Pension Benefit Guaranty Corporation Fact Sheet
Mission and Background:
PBGC was created by the Employee Retirement Income Security Act of 1974 to encourage the growth of defined benefit pension plans, provide timely and uninterrupted payment of pension benefits, and keep pension insurance premiums at a minimum. Defined benefit pension plans promise to pay a specified monthly benefit at retirement, commonly based on salary and years on the job.
Money PBGC Takes In and Pays Out:
PBGC is not funded by general tax revenues. PBGC collects insurance premiums from employers that sponsor insured pension plans, earns money from investments and receives funds from pension plans it takes over.
In 2012, PBGC paid retirement benefits, up to a guaranteed maximum, to 887,000 retirees in more than 4,500 single-employer and multiemployer pension plans that could not pay promised benefits. Including those who have not yet retired and participants in multiemployer plans receiving financial assistance, PBGC is responsible for the current and future pensions of about 1.5 million people.
PBGC's Two Pension Insurance Programs:
The single-employer program protects nearly 33 million workers and retirees in about 24,000 pension plans. The multiemployer program protects about 10 million workers and retirees in about 1,500 pension plans. Multiemployer plans are set up by collectively bargained agreements involving more than one unrelated employer, generally in one industry.
How Pension Plans End:
An employer can voluntarily ask to close its single employer pension plan in either a standard or distress termination. In a standard termination, the plan must have enough money to pay all benefits, whether vested or not, before the plan can end. After workers receive promised benefits, in the form of a lump sum payment or an insurance company annuity, PBGC's guarantee ends. In a distress termination, where the plan does not have enough money to pay all benefits, the employer must prove severe financial distress — for instance, the likelihood that continuing the plan would force the company to shut down. When this happens, PBGC pays guaranteed benefits, usually covering a large part of total earned benefits, and makes strong efforts to recover funds from the employer.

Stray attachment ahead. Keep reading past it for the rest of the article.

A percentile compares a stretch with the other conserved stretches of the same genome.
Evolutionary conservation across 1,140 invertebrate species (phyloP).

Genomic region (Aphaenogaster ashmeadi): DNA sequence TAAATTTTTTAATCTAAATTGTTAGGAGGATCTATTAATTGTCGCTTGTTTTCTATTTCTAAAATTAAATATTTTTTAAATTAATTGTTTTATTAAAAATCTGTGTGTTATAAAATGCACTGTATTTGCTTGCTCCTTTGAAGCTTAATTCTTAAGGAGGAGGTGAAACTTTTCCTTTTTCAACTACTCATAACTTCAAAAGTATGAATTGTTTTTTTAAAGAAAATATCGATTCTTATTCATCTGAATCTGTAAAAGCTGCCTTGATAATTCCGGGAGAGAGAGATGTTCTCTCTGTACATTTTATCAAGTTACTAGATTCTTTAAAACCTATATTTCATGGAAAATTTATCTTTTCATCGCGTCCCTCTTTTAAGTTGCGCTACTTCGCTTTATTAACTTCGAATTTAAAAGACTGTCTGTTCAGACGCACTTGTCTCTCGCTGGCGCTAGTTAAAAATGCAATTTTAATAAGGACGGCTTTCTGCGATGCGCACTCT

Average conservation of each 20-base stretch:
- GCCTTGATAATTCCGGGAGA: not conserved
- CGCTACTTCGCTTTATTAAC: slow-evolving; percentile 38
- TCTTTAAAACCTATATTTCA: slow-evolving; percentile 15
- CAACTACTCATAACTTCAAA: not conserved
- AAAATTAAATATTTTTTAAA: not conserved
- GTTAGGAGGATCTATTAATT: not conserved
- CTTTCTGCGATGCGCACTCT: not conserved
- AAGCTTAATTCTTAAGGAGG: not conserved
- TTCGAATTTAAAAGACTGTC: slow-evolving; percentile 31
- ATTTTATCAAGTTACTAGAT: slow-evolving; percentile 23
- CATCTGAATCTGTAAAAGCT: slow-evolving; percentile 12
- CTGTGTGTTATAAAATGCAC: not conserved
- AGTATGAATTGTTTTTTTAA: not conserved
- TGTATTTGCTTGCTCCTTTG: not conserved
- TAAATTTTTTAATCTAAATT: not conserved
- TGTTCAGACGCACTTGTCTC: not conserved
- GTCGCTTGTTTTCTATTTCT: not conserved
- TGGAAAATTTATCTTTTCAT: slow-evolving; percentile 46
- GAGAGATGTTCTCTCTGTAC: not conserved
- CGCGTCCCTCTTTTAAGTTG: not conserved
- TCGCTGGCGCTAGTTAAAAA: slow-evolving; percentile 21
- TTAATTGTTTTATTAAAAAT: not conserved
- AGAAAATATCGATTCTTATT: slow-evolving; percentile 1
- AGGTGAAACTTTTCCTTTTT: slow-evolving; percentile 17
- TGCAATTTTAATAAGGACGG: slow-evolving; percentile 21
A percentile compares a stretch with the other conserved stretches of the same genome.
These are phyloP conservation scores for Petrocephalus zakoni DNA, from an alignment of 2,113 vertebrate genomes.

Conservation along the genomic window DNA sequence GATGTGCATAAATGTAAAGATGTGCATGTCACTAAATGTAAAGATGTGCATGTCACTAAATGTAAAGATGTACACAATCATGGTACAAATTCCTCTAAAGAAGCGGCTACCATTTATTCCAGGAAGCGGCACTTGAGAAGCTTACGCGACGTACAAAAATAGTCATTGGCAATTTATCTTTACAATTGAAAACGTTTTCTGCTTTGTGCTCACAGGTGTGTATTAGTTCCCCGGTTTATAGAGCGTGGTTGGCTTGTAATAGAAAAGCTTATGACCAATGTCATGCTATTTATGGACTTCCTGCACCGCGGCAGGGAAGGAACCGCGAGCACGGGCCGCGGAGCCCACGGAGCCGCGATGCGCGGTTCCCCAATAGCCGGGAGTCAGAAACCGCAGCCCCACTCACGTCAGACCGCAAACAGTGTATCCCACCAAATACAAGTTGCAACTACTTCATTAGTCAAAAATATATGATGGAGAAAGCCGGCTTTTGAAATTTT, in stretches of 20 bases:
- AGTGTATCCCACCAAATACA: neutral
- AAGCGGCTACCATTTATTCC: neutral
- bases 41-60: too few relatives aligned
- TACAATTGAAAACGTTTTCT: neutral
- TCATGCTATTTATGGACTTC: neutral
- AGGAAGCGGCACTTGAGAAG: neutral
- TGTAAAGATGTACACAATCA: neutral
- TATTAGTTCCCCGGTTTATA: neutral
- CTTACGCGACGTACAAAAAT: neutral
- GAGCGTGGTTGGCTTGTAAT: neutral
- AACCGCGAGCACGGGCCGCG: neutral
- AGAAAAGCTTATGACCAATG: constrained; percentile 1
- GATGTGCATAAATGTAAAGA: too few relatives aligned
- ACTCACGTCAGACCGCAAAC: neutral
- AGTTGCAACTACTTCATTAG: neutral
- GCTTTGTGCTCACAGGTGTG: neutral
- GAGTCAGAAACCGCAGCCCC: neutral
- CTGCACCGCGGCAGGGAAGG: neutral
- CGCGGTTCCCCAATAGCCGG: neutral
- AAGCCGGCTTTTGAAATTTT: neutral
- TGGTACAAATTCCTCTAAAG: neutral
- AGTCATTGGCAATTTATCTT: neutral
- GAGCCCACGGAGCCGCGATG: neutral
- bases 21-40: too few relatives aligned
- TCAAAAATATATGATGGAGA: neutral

In addition, PBGC may seek to close a single-employer plan without the employer's consent to protect the interests of workers, the plan, or PBGC's insurance fund. PBGC must act to terminate a plan that cannot pay current benefits.
For multiemployer pension plans that are unable to pay guaranteed benefits when due, PBGC provides financial assistance to the plan, usually a loan, so that retirees continue receiving their benefits.
Pension plans pay PBGC yearly insurance premiums. Since 2007, the flat premium rates are adjusted annually. The rates for 2013 are $12 per worker or retiree in multiemployer plans and $42 per worker or retiree in single-employer plans plus $9 for each $1000 of unfunded vested benefits in single-employer plans.
Maximum Guaranteed Benefit:
The maximum pension benefit guaranteed by PBGC is set by law and adjusted yearly. Generally, the limit is permanently established for each pension plan based on the plan's termination date except for cases in which termination occurs during a plan sponsor's bankruptcy or for certain airline industry plans. For single-employer plans ended in 2013, workers who retire at age 65 can receive up to $4,789.77 per month, or $57,477.24 per year. The guarantee is lower for those who retire early or when there is a benefit for a survivor. The guarantee is increased for those who retire after age 65.
PBGC is headed by a Director who is appointed by the President and confirmed by the Senate. The Board of Directors consists of the Secretaries of Labor, Commerce, and Treasury, with the Secretary of Labor as Chair.